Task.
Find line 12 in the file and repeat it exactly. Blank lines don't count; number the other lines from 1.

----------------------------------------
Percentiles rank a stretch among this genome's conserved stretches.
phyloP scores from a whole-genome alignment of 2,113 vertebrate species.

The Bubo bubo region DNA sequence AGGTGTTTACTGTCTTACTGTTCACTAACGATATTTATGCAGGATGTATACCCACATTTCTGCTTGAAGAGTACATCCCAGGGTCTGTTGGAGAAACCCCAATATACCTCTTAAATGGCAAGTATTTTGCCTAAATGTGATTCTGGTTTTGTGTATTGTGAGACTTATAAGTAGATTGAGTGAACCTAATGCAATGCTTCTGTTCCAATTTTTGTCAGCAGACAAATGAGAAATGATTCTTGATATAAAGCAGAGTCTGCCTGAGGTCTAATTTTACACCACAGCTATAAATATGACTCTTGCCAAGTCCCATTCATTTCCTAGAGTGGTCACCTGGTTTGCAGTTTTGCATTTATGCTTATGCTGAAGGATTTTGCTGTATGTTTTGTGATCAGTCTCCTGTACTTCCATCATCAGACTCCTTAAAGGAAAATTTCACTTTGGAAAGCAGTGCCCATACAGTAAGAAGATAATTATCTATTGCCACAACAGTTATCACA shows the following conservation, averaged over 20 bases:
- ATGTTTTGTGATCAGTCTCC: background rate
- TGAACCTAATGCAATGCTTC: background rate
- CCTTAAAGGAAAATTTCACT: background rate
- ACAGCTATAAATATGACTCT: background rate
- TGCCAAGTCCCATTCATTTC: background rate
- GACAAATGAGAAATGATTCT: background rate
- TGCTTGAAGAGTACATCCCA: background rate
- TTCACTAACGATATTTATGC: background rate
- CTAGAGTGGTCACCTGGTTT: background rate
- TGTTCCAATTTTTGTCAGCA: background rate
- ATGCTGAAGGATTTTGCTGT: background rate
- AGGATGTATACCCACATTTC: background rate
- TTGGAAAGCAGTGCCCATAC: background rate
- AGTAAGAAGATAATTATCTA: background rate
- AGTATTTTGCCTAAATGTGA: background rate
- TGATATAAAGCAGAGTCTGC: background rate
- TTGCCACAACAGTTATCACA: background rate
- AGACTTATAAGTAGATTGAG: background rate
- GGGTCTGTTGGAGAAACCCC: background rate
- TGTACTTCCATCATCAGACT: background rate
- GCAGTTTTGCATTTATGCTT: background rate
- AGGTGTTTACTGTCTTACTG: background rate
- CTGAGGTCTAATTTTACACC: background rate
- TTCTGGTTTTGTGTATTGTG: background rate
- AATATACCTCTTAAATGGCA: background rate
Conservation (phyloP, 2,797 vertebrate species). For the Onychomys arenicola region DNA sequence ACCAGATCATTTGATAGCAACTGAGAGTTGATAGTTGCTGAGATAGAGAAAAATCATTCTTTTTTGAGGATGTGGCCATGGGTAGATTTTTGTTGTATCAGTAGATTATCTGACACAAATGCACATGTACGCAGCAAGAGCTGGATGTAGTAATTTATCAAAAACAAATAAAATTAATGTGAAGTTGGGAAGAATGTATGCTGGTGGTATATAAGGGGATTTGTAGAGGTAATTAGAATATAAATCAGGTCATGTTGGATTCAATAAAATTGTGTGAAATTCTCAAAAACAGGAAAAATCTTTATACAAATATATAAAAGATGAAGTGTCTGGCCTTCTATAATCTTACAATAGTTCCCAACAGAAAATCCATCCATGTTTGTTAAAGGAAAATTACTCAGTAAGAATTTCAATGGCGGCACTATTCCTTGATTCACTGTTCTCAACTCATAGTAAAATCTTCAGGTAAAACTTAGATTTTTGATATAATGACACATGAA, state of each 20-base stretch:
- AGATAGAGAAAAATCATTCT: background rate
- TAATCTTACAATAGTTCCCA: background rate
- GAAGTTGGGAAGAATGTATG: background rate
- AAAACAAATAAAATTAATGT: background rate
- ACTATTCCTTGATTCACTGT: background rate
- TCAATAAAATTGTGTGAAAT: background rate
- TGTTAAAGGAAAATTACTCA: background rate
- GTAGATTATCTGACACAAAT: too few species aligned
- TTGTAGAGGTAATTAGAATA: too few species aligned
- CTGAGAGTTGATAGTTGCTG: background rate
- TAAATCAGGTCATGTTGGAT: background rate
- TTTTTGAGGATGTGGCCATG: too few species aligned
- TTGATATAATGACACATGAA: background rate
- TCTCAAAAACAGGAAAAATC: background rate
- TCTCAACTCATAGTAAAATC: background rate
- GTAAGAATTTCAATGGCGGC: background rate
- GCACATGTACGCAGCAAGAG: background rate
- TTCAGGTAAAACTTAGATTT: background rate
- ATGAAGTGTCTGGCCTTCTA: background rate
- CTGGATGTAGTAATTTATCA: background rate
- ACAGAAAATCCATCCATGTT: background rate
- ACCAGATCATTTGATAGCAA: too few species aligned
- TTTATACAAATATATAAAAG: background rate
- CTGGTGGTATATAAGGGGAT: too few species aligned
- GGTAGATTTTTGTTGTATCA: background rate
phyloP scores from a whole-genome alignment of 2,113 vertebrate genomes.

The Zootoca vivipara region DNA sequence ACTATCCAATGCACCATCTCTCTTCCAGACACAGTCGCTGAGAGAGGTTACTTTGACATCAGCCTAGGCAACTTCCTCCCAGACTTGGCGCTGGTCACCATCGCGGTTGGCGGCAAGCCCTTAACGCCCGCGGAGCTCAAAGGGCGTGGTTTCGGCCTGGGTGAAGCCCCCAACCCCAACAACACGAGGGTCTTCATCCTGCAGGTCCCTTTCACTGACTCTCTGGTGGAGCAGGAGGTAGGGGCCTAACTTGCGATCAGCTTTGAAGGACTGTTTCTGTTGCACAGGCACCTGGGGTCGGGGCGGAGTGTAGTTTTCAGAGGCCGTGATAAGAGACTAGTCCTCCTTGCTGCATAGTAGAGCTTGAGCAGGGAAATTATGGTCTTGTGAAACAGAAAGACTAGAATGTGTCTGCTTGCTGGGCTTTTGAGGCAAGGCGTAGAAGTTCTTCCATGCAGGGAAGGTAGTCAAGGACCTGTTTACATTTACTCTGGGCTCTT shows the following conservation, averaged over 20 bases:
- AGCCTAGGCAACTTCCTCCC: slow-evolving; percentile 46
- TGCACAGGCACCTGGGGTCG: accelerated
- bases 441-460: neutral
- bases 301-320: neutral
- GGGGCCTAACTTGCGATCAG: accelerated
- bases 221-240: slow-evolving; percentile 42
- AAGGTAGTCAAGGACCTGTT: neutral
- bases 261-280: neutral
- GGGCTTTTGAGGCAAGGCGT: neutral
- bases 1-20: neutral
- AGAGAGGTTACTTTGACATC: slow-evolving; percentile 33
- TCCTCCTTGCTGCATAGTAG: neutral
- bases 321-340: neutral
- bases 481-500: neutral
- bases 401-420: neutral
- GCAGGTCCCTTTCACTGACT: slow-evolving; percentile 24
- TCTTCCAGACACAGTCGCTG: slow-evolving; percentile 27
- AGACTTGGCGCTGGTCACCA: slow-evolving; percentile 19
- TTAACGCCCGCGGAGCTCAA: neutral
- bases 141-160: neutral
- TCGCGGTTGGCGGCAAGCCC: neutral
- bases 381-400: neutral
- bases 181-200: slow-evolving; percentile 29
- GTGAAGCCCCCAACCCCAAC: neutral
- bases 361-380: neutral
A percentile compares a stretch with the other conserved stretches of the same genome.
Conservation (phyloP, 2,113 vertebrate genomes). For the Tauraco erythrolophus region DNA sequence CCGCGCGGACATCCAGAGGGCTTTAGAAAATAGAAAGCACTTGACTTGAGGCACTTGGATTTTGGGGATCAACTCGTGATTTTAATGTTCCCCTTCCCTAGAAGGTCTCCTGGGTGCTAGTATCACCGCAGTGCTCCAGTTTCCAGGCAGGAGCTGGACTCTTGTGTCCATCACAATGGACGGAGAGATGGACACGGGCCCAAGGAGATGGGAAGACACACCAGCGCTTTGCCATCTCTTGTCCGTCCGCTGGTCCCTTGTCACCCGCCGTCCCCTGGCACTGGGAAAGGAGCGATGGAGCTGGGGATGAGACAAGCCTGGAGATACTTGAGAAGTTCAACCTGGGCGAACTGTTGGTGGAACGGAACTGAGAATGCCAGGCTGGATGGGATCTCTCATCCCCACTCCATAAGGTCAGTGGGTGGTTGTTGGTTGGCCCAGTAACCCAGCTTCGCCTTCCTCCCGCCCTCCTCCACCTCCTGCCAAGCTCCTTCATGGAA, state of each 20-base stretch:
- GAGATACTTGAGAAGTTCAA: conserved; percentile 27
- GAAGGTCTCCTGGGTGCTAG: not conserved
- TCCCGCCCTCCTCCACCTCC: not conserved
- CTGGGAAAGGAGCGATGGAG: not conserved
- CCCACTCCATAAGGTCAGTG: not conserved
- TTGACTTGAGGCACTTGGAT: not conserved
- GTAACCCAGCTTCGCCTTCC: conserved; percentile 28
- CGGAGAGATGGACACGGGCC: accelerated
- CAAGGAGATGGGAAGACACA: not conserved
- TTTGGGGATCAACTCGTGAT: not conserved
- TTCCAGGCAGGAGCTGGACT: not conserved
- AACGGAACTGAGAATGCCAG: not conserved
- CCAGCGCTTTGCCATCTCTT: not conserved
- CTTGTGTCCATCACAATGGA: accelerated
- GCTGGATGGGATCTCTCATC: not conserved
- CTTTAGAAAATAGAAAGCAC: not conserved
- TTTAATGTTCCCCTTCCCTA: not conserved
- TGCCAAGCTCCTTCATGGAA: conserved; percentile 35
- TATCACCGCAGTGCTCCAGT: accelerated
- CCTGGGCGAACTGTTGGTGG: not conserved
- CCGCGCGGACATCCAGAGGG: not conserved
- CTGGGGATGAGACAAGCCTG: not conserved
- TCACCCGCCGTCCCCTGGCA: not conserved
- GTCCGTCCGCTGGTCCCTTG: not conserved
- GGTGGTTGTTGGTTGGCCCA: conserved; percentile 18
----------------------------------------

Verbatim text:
- CTAGAGTGGTCACCTGGTTT: background rate